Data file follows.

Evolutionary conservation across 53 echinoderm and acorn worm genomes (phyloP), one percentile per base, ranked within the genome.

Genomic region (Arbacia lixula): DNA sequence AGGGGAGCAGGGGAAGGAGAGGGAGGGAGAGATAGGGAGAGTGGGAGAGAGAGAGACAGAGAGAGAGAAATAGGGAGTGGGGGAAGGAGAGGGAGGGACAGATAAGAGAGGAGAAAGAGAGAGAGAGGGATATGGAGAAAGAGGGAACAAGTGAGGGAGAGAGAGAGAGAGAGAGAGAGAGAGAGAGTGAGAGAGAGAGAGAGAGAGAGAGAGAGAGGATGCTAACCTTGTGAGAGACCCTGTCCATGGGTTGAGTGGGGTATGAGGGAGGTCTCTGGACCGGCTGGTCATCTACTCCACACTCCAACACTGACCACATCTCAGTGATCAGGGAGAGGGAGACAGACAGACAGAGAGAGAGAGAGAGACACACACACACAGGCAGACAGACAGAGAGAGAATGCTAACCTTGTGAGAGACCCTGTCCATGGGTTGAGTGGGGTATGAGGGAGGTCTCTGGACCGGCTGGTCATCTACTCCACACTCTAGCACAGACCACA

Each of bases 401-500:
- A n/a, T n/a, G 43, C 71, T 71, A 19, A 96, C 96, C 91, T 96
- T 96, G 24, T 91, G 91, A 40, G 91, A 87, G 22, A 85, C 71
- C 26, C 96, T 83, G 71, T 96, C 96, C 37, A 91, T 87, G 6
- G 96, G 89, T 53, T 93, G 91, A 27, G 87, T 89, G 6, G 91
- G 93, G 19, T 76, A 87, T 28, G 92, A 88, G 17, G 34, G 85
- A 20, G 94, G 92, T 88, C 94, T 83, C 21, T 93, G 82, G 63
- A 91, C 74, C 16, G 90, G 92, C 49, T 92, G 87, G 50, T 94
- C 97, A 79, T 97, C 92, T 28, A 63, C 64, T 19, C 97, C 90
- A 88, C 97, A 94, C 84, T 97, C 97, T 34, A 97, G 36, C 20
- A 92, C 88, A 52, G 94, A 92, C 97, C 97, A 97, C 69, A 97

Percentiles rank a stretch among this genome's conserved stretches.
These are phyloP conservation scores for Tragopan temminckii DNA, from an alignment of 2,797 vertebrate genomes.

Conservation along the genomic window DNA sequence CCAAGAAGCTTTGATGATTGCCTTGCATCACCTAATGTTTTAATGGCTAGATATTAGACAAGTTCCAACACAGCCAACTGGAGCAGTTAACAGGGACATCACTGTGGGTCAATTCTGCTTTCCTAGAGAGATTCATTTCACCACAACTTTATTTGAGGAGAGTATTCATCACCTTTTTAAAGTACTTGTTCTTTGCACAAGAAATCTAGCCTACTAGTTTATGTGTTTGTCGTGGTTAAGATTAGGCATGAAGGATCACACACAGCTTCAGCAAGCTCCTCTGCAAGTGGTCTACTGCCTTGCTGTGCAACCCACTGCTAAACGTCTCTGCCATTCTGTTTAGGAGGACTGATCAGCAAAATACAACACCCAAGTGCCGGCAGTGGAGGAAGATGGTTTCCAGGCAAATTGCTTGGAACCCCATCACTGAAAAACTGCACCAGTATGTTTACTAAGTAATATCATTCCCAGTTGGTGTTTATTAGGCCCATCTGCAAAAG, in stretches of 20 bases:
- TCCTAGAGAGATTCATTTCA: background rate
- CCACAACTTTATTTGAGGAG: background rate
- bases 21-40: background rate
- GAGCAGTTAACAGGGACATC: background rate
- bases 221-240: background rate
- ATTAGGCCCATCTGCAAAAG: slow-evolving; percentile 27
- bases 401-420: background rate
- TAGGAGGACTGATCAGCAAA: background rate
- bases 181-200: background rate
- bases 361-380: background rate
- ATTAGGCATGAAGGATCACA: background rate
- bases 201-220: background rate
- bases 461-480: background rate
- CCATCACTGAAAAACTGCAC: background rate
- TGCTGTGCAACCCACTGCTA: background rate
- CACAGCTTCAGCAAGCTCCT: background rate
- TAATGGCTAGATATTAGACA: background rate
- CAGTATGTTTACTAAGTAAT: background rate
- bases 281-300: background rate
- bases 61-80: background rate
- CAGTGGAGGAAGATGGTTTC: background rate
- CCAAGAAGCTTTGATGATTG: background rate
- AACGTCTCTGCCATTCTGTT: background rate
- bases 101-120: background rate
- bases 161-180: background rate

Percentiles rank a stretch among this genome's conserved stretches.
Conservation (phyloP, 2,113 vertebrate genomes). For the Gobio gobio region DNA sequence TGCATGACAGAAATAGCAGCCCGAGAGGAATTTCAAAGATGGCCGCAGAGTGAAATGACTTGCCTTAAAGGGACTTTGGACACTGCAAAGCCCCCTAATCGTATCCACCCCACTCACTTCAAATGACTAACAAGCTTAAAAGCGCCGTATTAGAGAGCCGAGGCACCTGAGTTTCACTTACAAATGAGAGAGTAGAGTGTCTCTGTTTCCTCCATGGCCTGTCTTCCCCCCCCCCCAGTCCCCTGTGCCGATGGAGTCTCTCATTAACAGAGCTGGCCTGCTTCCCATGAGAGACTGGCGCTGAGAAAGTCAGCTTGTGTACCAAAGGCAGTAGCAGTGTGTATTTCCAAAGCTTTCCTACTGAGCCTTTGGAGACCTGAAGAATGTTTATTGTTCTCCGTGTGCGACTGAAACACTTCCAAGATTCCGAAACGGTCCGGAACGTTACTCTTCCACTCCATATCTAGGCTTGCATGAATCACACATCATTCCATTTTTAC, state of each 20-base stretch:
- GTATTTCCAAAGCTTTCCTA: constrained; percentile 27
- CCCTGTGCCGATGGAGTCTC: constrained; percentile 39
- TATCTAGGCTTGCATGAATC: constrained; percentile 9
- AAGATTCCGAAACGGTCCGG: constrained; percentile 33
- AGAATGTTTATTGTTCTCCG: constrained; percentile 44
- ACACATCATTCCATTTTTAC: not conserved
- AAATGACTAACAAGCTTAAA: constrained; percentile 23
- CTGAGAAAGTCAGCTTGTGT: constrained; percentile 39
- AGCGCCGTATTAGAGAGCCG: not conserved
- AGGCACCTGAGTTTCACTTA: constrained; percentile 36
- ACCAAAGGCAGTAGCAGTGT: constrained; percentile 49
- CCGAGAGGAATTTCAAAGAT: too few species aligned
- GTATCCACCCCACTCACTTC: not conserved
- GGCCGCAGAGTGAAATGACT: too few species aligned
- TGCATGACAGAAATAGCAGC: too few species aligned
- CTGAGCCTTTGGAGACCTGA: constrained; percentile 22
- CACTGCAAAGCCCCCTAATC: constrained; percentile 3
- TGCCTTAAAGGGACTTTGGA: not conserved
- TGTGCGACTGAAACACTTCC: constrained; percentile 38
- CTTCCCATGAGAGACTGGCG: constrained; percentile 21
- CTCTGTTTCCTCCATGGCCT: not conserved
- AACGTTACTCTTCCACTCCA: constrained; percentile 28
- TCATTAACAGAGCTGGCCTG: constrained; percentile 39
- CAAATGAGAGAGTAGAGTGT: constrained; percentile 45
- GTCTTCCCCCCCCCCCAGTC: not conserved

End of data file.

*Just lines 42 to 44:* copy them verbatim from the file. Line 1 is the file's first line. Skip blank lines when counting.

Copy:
Percentiles rank a stretch among this genome's conserved stretches.
Conservation (phyloP, 2,113 vertebrate genomes). For the Gobio gobio region DNA sequence TGCATGACAGAAATAGCAGCCCGAGAGGAATTTCAAAGATGGCCGCAGAGTGAAATGACTTGCCTTAAAGGGACTTTGGACACTGCAAAGCCCCCTAATCGTATCCACCCCACTCACTTCAAATGACTAACAAGCTTAAAAGCGCCGTATTAGAGAGCCGAGGCACCTGAGTTTCACTTACAAATGAGAGAGTAGAGTGTCTCTGTTTCCTCCATGGCCTGTCTTCCCCCCCCCCCAGTCCCCTGTGCCGATGGAGTCTCTCATTAACAGAGCTGGCCTGCTTCCCATGAGAGACTGGCGCTGAGAAAGTCAGCTTGTGTACCAAAGGCAGTAGCAGTGTGTATTTCCAAAGCTTTCCTACTGAGCCTTTGGAGACCTGAAGAATGTTTATTGTTCTCCGTGTGCGACTGAAACACTTCCAAGATTCCGAAACGGTCCGGAACGTTACTCTTCCACTCCATATCTAGGCTTGCATGAATCACACATCATTCCATTTTTAC, state of each 20-base stretch:
- GTATTTCCAAAGCTTTCCTA: constrained; percentile 27